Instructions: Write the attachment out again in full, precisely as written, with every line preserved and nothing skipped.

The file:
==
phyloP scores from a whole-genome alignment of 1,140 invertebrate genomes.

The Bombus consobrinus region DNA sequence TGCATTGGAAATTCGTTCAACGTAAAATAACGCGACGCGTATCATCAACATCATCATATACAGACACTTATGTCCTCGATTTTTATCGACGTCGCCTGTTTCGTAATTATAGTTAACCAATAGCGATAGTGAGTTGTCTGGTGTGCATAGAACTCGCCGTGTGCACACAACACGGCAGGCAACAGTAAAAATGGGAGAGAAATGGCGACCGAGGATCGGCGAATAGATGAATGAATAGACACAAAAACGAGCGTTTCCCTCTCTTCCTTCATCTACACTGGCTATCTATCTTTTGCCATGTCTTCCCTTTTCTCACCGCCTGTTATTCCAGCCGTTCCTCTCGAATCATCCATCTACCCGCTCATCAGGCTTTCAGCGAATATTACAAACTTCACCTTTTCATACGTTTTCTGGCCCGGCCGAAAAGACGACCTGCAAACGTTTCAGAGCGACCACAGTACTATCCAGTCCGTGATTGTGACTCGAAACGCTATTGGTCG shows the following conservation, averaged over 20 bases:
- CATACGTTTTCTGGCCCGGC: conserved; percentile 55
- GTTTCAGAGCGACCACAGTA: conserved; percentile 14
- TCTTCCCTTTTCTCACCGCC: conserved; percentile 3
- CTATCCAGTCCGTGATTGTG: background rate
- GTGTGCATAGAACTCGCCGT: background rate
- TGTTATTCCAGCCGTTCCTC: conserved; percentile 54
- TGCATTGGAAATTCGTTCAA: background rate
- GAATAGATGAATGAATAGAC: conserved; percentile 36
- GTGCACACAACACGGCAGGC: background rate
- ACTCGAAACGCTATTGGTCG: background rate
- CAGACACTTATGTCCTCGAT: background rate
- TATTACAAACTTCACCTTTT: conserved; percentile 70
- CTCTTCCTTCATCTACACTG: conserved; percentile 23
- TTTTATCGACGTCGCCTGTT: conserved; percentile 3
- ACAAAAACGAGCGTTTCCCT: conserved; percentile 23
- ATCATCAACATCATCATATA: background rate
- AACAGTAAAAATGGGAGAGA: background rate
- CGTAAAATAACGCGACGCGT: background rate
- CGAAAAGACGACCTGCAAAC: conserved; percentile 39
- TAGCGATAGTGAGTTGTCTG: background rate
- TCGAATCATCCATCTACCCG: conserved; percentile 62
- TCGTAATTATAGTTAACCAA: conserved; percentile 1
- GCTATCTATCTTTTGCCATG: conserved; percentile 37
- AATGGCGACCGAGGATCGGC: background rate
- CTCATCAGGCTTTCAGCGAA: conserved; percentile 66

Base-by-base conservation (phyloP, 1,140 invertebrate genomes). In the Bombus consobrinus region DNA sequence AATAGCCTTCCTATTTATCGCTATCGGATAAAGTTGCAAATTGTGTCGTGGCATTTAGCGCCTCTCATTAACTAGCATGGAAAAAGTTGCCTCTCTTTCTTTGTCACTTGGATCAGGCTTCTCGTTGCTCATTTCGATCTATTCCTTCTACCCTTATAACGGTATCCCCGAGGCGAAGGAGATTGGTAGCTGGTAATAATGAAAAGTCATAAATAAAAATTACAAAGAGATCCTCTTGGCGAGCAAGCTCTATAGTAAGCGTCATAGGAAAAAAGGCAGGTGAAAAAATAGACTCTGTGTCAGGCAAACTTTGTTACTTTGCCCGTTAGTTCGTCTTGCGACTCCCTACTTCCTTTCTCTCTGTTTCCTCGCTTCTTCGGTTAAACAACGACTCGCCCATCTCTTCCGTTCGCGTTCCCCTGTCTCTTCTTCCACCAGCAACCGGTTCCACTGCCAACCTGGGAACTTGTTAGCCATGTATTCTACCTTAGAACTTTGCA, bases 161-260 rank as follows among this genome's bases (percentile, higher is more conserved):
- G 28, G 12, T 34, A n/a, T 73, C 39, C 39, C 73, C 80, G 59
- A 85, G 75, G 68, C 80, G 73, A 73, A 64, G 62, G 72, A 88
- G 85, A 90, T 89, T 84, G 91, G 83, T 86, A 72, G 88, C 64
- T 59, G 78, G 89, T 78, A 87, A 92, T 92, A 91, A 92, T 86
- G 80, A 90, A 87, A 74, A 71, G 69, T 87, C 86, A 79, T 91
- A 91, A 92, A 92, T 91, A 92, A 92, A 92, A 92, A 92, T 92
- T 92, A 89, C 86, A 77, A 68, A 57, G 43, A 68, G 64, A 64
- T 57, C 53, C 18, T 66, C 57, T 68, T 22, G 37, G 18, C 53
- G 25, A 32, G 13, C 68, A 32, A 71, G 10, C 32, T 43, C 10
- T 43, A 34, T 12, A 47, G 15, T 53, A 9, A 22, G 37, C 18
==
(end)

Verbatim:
phyloP scores from a whole-genome alignment of 1,140 invertebrate genomes.

The Bombus consobrinus region DNA sequence TGCATTGGAAATTCGTTCAACGTAAAATAACGCGACGCGTATCATCAACATCATCATATACAGACACTTATGTCCTCGATTTTTATCGACGTCGCCTGTTTCGTAATTATAGTTAACCAATAGCGATAGTGAGTTGTCTGGTGTGCATAGAACTCGCCGTGTGCACACAACACGGCAGGCAACAGTAAAAATGGGAGAGAAATGGCGACCGAGGATCGGCGAATAGATGAATGAATAGACACAAAAACGAGCGTTTCCCTCTCTTCCTTCATCTACACTGGCTATCTATCTTTTGCCATGTCTTCCCTTTTCTCACCGCCTGTTATTCCAGCCGTTCCTCTCGAATCATCCATCTACCCGCTCATCAGGCTTTCAGCGAATATTACAAACTTCACCTTTTCATACGTTTTCTGGCCCGGCCGAAAAGACGACCTGCAAACGTTTCAGAGCGACCACAGTACTATCCAGTCCGTGATTGTGACTCGAAACGCTATTGGTCG shows the following conservation, averaged over 20 bases:
- CATACGTTTTCTGGCCCGGC: conserved; percentile 55
- GTTTCAGAGCGACCACAGTA: conserved; percentile 14
- TCTTCCCTTTTCTCACCGCC: conserved; percentile 3
- CTATCCAGTCCGTGATTGTG: background rate
- GTGTGCATAGAACTCGCCGT: background rate
- TGTTATTCCAGCCGTTCCTC: conserved; percentile 54
- TGCATTGGAAATTCGTTCAA: background rate
- GAATAGATGAATGAATAGAC: conserved; percentile 36
- GTGCACACAACACGGCAGGC: background rate
- ACTCGAAACGCTATTGGTCG: background rate
- CAGACACTTATGTCCTCGAT: background rate
- TATTACAAACTTCACCTTTT: conserved; percentile 70
- CTCTTCCTTCATCTACACTG: conserved; percentile 23
- TTTTATCGACGTCGCCTGTT: conserved; percentile 3
- ACAAAAACGAGCGTTTCCCT: conserved; percentile 23
- ATCATCAACATCATCATATA: background rate
- AACAGTAAAAATGGGAGAGA: background rate
- CGTAAAATAACGCGACGCGT: background rate
- CGAAAAGACGACCTGCAAAC: conserved; percentile 39
- TAGCGATAGTGAGTTGTCTG: background rate
- TCGAATCATCCATCTACCCG: conserved; percentile 62
- TCGTAATTATAGTTAACCAA: conserved; percentile 1
- GCTATCTATCTTTTGCCATG: conserved; percentile 37
- AATGGCGACCGAGGATCGGC: background rate
- CTCATCAGGCTTTCAGCGAA: conserved; percentile 66

Base-by-base conservation (phyloP, 1,140 invertebrate genomes). In the Bombus consobrinus region DNA sequence AATAGCCTTCCTATTTATCGCTATCGGATAAAGTTGCAAATTGTGTCGTGGCATTTAGCGCCTCTCATTAACTAGCATGGAAAAAGTTGCCTCTCTTTCTTTGTCACTTGGATCAGGCTTCTCGTTGCTCATTTCGATCTATTCCTTCTACCCTTATAACGGTATCCCCGAGGCGAAGGAGATTGGTAGCTGGTAATAATGAAAAGTCATAAATAAAAATTACAAAGAGATCCTCTTGGCGAGCAAGCTCTATAGTAAGCGTCATAGGAAAAAAGGCAGGTGAAAAAATAGACTCTGTGTCAGGCAAACTTTGTTACTTTGCCCGTTAGTTCGTCTTGCGACTCCCTACTTCCTTTCTCTCTGTTTCCTCGCTTCTTCGGTTAAACAACGACTCGCCCATCTCTTCCGTTCGCGTTCCCCTGTCTCTTCTTCCACCAGCAACCGGTTCCACTGCCAACCTGGGAACTTGTTAGCCATGTATTCTACCTTAGAACTTTGCA, bases 161-260 rank as follows among this genome's bases (percentile, higher is more conserved):
- G 28, G 12, T 34, A n/a, T 73, C 39, C 39, C 73, C 80, G 59
- A 85, G 75, G 68, C 80, G 73, A 73, A 64, G 62, G 72, A 88
- G 85, A 90, T 89, T 84, G 91, G 83, T 86, A 72, G 88, C 64
- T 59, G 78, G 89, T 78, A 87, A 92, T 92, A 91, A 92, T 86
- G 80, A 90, A 87, A 74, A 71, G 69, T 87, C 86, A 79, T 91
- A 91, A 92, A 92, T 91, A 92, A 92, A 92, A 92, A 92, T 92
- T 92, A 89, C 86, A 77, A 68, A 57, G 43, A 68, G 64, A 64
- T 57, C 53, C 18, T 66, C 57, T 68, T 22, G 37, G 18, C 53
- G 25, A 32, G 13, C 68, A 32, A 71, G 10, C 32, T 43, C 10
- T 43, A 34, T 12, A 47, G 15, T 53, A 9, A 22, G 37, C 18